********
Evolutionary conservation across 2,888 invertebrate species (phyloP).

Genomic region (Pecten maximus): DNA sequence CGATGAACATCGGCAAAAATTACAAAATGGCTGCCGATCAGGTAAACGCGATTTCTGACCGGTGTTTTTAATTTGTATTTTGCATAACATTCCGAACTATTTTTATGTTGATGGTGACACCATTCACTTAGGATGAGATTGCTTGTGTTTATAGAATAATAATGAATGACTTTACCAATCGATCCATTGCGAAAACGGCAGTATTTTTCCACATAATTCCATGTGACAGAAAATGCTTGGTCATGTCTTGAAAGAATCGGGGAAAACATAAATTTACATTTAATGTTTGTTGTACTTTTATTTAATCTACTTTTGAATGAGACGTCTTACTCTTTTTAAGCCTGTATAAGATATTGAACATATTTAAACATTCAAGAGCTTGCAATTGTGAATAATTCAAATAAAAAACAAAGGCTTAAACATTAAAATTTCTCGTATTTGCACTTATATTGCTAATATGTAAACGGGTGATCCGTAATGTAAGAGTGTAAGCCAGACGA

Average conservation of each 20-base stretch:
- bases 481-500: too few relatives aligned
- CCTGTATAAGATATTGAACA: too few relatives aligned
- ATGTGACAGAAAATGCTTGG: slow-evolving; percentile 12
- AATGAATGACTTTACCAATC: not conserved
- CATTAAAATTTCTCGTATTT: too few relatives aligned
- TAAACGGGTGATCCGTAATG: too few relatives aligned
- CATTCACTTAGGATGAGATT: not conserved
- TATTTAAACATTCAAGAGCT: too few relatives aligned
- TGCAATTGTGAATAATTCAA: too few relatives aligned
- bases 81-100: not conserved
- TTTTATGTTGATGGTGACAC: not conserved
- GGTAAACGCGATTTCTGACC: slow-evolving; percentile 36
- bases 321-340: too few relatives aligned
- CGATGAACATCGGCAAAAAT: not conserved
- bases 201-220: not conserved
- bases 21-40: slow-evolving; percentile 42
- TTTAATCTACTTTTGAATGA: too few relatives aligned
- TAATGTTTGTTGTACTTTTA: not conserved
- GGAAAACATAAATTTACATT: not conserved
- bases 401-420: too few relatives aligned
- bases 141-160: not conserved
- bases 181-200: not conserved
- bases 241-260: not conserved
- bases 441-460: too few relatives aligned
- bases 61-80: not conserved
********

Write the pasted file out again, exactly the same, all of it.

Evolutionary conservation across 2,888 invertebrate species (phyloP).

Genomic region (Pecten maximus): DNA sequence CGATGAACATCGGCAAAAATTACAAAATGGCTGCCGATCAGGTAAACGCGATTTCTGACCGGTGTTTTTAATTTGTATTTTGCATAACATTCCGAACTATTTTTATGTTGATGGTGACACCATTCACTTAGGATGAGATTGCTTGTGTTTATAGAATAATAATGAATGACTTTACCAATCGATCCATTGCGAAAACGGCAGTATTTTTCCACATAATTCCATGTGACAGAAAATGCTTGGTCATGTCTTGAAAGAATCGGGGAAAACATAAATTTACATTTAATGTTTGTTGTACTTTTATTTAATCTACTTTTGAATGAGACGTCTTACTCTTTTTAAGCCTGTATAAGATATTGAACATATTTAAACATTCAAGAGCTTGCAATTGTGAATAATTCAAATAAAAAACAAAGGCTTAAACATTAAAATTTCTCGTATTTGCACTTATATTGCTAATATGTAAACGGGTGATCCGTAATGTAAGAGTGTAAGCCAGACGA

Average conservation of each 20-base stretch:
- bases 481-500: too few relatives aligned
- CCTGTATAAGATATTGAACA: too few relatives aligned
- ATGTGACAGAAAATGCTTGG: slow-evolving; percentile 12
- AATGAATGACTTTACCAATC: not conserved
- CATTAAAATTTCTCGTATTT: too few relatives aligned
- TAAACGGGTGATCCGTAATG: too few relatives aligned
- CATTCACTTAGGATGAGATT: not conserved
- TATTTAAACATTCAAGAGCT: too few relatives aligned
- TGCAATTGTGAATAATTCAA: too few relatives aligned
- bases 81-100: not conserved
- TTTTATGTTGATGGTGACAC: not conserved
- GGTAAACGCGATTTCTGACC: slow-evolving; percentile 36
- bases 321-340: too few relatives aligned
- CGATGAACATCGGCAAAAAT: not conserved
- bases 201-220: not conserved
- bases 21-40: slow-evolving; percentile 42
- TTTAATCTACTTTTGAATGA: too few relatives aligned
- TAATGTTTGTTGTACTTTTA: not conserved
- GGAAAACATAAATTTACATT: not conserved
- bases 401-420: too few relatives aligned
- bases 141-160: not conserved
- bases 181-200: not conserved
- bases 241-260: not conserved
- bases 441-460: too few relatives aligned
- bases 61-80: not conserved